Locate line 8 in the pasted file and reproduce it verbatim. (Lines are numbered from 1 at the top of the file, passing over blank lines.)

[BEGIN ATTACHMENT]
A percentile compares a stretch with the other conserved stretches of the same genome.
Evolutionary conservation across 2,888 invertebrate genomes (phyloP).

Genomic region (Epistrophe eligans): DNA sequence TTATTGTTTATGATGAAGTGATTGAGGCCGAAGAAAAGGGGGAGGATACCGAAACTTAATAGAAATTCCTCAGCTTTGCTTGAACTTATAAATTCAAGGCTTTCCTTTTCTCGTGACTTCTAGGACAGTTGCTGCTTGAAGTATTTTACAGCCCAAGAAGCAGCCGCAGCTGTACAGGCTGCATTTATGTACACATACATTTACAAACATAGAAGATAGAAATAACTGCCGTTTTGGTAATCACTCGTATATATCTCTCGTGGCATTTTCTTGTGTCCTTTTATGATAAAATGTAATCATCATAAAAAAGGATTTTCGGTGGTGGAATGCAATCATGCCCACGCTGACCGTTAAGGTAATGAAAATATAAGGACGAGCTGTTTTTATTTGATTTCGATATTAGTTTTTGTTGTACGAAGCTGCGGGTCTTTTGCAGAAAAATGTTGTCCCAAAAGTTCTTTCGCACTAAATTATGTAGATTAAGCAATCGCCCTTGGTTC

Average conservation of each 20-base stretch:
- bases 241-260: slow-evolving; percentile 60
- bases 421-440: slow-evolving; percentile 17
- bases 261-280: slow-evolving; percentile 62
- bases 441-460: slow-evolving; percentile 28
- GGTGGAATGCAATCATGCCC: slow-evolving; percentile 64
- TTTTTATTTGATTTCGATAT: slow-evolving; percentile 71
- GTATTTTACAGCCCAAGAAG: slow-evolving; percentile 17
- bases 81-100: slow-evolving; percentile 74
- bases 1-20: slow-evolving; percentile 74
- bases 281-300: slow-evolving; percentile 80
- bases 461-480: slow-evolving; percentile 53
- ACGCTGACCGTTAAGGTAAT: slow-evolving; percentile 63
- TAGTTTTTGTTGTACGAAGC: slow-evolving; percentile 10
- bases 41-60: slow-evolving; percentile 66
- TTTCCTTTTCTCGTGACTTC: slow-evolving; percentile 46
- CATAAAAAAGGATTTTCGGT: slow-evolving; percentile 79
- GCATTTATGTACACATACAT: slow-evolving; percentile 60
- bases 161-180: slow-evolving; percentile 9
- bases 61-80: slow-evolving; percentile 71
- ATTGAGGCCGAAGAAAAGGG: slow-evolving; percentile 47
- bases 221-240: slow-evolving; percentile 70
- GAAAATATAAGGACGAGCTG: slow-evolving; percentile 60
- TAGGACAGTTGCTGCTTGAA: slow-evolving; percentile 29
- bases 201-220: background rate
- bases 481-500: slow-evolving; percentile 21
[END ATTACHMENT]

- bases 441-460: slow-evolving; percentile 28